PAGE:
Kway Teow writes: I wholeheartedly agree with Stephen McDonell (“ABC China corro: another view on Andrea Yu”, yesterday) that Crikey’s Friday article missed the point of the CAMG story. This is because it was more of a response to what the international media has thus far turned into the Andrea Yu story.
McDonell says this is not the case. If so, why publish something like this, the tone of which has already been picked up by other media outlets?
CAMG and its duplicity should certainly be in focus, and it is definitely a failing of my piece as well to not assert that more strongly (in addition to misidentifying “Yu” as a pseudonym).
However, I stand by my point, and I am hardly alone in believing the treatment Andrea Yu has received is a bit like interrogating a teller after a bank fails to pass on rate cuts.
Many thanks to McDonell for taking the time to read and comment on the original Crikey story, and credit where credit is due for his excellent work in uncovering CAMG’s Chinese connections.
Crunching the timber numbers
Robert Musk, senior forest biometrician at Forestry Tasmania, writes: Re. “Data crunch: how many (con) jobs are there in Tassie forestry?” (yesterday). Andrew Macintosh and Richard Denniss just can’t crunch. Ignoring the jobs in downstream processing and manufacturing that exist solely to due to timber production in Tasmania presents a distorted view of the importance of forestry to the Tasmanian community.
The estimated final value of wood products produced from logs supplied from publicly owned forest alone in 2011/12 was $314 million. This estimate is based on the actual quantities produced and the best available information on the recovery and value of each derived product. When indirect flow-on effects are taken into account, assuming the current annual average salary for Tasmanian adults in full-time employment of just under $57,000 per year, this final value represents full-time employment for about 5,500 Tasmanians. That is 2.3% of the total workforce, not 0.5%.
Andrew and Richard point to healthcare (10.2% of the total workforce and growing) as a comparison. Tasmanians are getting older and sicker. This is not a cause for celebration. Healthcare is an expense and we need wealth generating industries such as forestry to pay for it.
That many market forces are beyond the control of government should come as no surprise to anyone. That government might have a role in mitigating the deleterious effects of market changes on communities should not either. Whether the subsidies offered to the forest industry are excessive in light of these changes can only be answered if we look at where and why the monies have been spent. Curiously, Macintosh and Denniss are quite silent on this, perhaps because the vast majority have been spent on something quite different: to compensate for the loss of timber supply arising from the large rezoning of forests into parks and reserves.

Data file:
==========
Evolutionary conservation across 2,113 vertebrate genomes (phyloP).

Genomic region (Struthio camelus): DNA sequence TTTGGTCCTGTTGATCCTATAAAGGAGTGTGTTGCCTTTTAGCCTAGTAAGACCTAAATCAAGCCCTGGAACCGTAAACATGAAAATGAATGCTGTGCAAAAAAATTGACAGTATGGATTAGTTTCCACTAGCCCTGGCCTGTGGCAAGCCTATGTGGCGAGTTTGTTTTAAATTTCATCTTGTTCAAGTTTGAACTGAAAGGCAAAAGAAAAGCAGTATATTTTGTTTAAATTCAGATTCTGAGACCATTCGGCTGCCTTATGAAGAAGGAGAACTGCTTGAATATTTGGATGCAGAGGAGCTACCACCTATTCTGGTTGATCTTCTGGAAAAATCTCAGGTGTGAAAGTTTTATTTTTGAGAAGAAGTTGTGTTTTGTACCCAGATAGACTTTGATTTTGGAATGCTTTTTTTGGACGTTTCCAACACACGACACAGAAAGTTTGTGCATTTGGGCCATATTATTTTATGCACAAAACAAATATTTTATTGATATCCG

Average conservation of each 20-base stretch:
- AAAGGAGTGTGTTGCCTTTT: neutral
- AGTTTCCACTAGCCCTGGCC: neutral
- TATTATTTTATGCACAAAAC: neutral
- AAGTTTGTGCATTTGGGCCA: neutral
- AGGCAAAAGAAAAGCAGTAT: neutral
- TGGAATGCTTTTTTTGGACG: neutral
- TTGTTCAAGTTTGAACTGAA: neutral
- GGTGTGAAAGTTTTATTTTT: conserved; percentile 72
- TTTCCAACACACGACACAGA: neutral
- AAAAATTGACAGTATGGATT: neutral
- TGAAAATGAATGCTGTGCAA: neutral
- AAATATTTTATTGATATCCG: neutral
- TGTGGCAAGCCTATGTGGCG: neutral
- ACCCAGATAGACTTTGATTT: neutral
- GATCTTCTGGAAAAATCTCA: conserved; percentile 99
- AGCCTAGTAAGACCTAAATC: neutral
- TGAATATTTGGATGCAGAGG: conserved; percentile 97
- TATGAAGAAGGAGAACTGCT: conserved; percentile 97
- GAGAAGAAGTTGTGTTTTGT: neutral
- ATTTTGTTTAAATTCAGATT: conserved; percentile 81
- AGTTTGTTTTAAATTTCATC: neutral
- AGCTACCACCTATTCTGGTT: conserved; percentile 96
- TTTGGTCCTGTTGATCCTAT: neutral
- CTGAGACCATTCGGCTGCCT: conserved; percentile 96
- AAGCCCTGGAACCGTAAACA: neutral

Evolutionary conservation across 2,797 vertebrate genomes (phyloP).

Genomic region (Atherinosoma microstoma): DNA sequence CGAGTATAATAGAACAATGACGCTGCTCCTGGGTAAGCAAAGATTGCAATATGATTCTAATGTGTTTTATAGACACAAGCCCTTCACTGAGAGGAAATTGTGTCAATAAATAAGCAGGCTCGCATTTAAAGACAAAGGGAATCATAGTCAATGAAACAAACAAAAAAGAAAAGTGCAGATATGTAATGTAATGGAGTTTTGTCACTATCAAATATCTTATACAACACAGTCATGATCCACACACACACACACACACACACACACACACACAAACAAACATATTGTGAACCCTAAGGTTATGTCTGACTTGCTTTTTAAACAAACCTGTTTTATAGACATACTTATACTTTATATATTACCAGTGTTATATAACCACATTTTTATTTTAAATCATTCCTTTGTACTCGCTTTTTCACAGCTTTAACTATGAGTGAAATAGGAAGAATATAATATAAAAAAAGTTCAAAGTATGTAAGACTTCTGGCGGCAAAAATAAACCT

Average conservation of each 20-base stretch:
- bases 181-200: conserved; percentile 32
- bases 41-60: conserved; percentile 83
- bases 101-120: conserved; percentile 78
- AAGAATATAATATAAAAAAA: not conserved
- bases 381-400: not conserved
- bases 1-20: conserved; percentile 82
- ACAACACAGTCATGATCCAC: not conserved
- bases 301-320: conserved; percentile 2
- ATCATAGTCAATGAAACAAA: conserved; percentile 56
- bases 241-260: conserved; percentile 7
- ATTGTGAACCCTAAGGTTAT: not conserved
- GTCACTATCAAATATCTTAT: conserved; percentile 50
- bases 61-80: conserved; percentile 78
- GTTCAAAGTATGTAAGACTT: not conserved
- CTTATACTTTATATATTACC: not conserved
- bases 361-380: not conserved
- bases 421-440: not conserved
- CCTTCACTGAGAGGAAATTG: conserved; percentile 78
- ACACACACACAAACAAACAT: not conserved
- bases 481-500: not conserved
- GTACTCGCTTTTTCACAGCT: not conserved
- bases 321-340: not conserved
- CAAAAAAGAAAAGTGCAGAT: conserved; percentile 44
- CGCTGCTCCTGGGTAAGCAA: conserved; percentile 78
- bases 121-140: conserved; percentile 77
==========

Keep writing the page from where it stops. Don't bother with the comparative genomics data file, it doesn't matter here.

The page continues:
Macintosh and Denniss have a crystal ball that tells them there will be no job growth in forestry. I think they should look again. Unlike concrete and steel, timber is a renewable resource that has a great future in our low carbon economy. The rest of the developed world can see it. Australians will wake up to this fact too one day.
George Crisp writes: Re. “Dear preventive health wowsers: stop taking the piss” (yesterday). Bernard Keane is way off the mark in his column. There is, undisputedly, a painfully high social cost and economic burden from alcohol abuse and misuse in our society.
Regulation is the mechanism we rely on to rectify the failures of “free markets” and nowhere is this failure more evident than in asymmetric influence that the alcohol industry has, which aggressively promotes a harmful product, in much the same way as cigarettes have been.
It is absolutely the role and responsibility of the health profession to speak up on matters that affect public health. Failure to do so would be dereliction of duty.
So when Keane states, “But the motivation remains the same: social elites anxious to impose control on what they disapprove of”, he is demonstrating a failure to understand the enormity problem and/or the obligation of health professionals, myself included, to do just this.
The benefit of chaplains
Clive Morton writes:Re. “Shutting the school gate on God: a teacher’s view” (yesterday). Chaplains are under strict instructions not to preach religion but to give guidance to young people. At Gordonvale we have had a number of chaplains, all of whom met this criteria. They all have won the respect of students, teachers and towns people. It is unfortunate that elsewhere some misguided chaplains flog their version of religion which demeans the organisation.
Bob Loone writes: As a person involved in managing a local chaplain program I have to inform you (but you probably know anyway) that the seemingly deliberate inaccuracies, ignorance, cleaver deceit and nastiness displayed in this story is totally biased and unfair to the thousands of caring chaplains who work hard and cop this sort of abuse.
In not the slightest way do chaplains fit the hurtful dogma and stigma that is presented in the article as being the norm.
You have done your reputation much harm by publishing such what can only be described as deliberate distortions which follow several similar articles attacking highly ethical innocent people.